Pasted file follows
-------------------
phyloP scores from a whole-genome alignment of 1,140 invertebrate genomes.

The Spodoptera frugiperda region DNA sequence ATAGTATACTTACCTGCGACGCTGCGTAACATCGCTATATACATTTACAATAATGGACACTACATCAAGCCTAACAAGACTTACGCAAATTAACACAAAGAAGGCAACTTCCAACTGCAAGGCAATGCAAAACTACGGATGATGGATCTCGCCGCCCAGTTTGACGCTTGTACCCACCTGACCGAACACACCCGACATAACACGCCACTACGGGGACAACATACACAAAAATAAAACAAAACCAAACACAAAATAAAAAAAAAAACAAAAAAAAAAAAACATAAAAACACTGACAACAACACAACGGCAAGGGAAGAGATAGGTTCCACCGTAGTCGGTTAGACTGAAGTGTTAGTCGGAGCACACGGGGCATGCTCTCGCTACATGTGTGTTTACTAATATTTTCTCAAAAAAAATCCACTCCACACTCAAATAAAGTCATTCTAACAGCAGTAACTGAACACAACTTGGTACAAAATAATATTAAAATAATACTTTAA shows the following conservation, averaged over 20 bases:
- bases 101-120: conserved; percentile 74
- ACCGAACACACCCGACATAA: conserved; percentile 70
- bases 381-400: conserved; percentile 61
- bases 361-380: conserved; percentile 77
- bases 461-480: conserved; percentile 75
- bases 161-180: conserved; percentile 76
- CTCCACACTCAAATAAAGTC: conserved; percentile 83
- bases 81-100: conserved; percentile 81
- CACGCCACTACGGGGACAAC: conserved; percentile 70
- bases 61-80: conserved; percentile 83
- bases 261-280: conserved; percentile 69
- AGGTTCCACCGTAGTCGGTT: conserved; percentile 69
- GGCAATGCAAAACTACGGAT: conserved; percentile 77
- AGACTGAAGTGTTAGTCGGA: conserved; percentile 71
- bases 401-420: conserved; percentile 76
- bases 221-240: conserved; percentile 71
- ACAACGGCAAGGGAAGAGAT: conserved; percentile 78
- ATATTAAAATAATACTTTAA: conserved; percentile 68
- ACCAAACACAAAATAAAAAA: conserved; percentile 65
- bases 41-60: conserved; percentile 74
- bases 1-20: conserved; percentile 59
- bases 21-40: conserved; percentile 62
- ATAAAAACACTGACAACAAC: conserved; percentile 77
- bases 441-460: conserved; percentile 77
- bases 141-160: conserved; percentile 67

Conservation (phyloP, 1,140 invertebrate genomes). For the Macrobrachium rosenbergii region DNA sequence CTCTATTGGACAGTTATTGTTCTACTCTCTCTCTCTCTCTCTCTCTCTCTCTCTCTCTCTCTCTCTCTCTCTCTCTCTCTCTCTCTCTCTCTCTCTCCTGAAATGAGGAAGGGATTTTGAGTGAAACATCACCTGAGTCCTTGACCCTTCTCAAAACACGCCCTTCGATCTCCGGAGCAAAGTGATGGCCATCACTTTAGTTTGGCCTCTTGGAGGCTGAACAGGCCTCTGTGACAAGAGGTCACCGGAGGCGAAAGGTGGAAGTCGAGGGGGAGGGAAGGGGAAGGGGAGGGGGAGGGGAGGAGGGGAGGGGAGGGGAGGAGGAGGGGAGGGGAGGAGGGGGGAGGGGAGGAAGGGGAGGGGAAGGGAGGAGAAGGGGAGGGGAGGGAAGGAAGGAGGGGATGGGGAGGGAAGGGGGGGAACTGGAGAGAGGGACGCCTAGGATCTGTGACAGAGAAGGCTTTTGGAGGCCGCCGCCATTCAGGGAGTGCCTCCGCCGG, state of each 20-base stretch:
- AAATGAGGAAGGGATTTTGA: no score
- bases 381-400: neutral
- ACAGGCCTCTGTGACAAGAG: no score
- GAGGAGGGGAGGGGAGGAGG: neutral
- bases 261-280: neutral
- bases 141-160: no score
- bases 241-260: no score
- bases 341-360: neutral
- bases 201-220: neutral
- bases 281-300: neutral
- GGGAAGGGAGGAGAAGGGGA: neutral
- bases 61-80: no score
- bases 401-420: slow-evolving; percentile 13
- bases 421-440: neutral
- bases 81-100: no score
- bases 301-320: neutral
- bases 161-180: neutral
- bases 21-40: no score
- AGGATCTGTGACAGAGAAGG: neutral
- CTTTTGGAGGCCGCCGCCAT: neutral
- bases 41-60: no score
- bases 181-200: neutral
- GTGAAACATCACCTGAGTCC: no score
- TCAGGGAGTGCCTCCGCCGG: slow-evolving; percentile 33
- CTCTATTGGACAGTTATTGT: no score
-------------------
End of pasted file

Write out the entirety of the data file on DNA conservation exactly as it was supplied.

phyloP scores from a whole-genome alignment of 1,140 invertebrate genomes.

The Spodoptera frugiperda region DNA sequence ATAGTATACTTACCTGCGACGCTGCGTAACATCGCTATATACATTTACAATAATGGACACTACATCAAGCCTAACAAGACTTACGCAAATTAACACAAAGAAGGCAACTTCCAACTGCAAGGCAATGCAAAACTACGGATGATGGATCTCGCCGCCCAGTTTGACGCTTGTACCCACCTGACCGAACACACCCGACATAACACGCCACTACGGGGACAACATACACAAAAATAAAACAAAACCAAACACAAAATAAAAAAAAAAACAAAAAAAAAAAAACATAAAAACACTGACAACAACACAACGGCAAGGGAAGAGATAGGTTCCACCGTAGTCGGTTAGACTGAAGTGTTAGTCGGAGCACACGGGGCATGCTCTCGCTACATGTGTGTTTACTAATATTTTCTCAAAAAAAATCCACTCCACACTCAAATAAAGTCATTCTAACAGCAGTAACTGAACACAACTTGGTACAAAATAATATTAAAATAATACTTTAA shows the following conservation, averaged over 20 bases:
- bases 101-120: conserved; percentile 74
- ACCGAACACACCCGACATAA: conserved; percentile 70
- bases 381-400: conserved; percentile 61
- bases 361-380: conserved; percentile 77
- bases 461-480: conserved; percentile 75
- bases 161-180: conserved; percentile 76
- CTCCACACTCAAATAAAGTC: conserved; percentile 83
- bases 81-100: conserved; percentile 81
- CACGCCACTACGGGGACAAC: conserved; percentile 70
- bases 61-80: conserved; percentile 83
- bases 261-280: conserved; percentile 69
- AGGTTCCACCGTAGTCGGTT: conserved; percentile 69
- GGCAATGCAAAACTACGGAT: conserved; percentile 77
- AGACTGAAGTGTTAGTCGGA: conserved; percentile 71
- bases 401-420: conserved; percentile 76
- bases 221-240: conserved; percentile 71
- ACAACGGCAAGGGAAGAGAT: conserved; percentile 78
- ATATTAAAATAATACTTTAA: conserved; percentile 68
- ACCAAACACAAAATAAAAAA: conserved; percentile 65
- bases 41-60: conserved; percentile 74
- bases 1-20: conserved; percentile 59
- bases 21-40: conserved; percentile 62
- ATAAAAACACTGACAACAAC: conserved; percentile 77
- bases 441-460: conserved; percentile 77
- bases 141-160: conserved; percentile 67

Conservation (phyloP, 1,140 invertebrate genomes). For the Macrobrachium rosenbergii region DNA sequence CTCTATTGGACAGTTATTGTTCTACTCTCTCTCTCTCTCTCTCTCTCTCTCTCTCTCTCTCTCTCTCTCTCTCTCTCTCTCTCTCTCTCTCTCTCTCCTGAAATGAGGAAGGGATTTTGAGTGAAACATCACCTGAGTCCTTGACCCTTCTCAAAACACGCCCTTCGATCTCCGGAGCAAAGTGATGGCCATCACTTTAGTTTGGCCTCTTGGAGGCTGAACAGGCCTCTGTGACAAGAGGTCACCGGAGGCGAAAGGTGGAAGTCGAGGGGGAGGGAAGGGGAAGGGGAGGGGGAGGGGAGGAGGGGAGGGGAGGGGAGGAGGAGGGGAGGGGAGGAGGGGGGAGGGGAGGAAGGGGAGGGGAAGGGAGGAGAAGGGGAGGGGAGGGAAGGAAGGAGGGGATGGGGAGGGAAGGGGGGGAACTGGAGAGAGGGACGCCTAGGATCTGTGACAGAGAAGGCTTTTGGAGGCCGCCGCCATTCAGGGAGTGCCTCCGCCGG, state of each 20-base stretch:
- AAATGAGGAAGGGATTTTGA: no score
- bases 381-400: neutral
- ACAGGCCTCTGTGACAAGAG: no score
- GAGGAGGGGAGGGGAGGAGG: neutral
- bases 261-280: neutral
- bases 141-160: no score
- bases 241-260: no score
- bases 341-360: neutral
- bases 201-220: neutral
- bases 281-300: neutral
- GGGAAGGGAGGAGAAGGGGA: neutral
- bases 61-80: no score
- bases 401-420: slow-evolving; percentile 13
- bases 421-440: neutral
- bases 81-100: no score
- bases 301-320: neutral
- bases 161-180: neutral
- bases 21-40: no score
- AGGATCTGTGACAGAGAAGG: neutral
- CTTTTGGAGGCCGCCGCCAT: neutral
- bases 41-60: no score
- bases 181-200: neutral
- GTGAAACATCACCTGAGTCC: no score
- TCAGGGAGTGCCTCCGCCGG: slow-evolving; percentile 33
- CTCTATTGGACAGTTATTGT: no score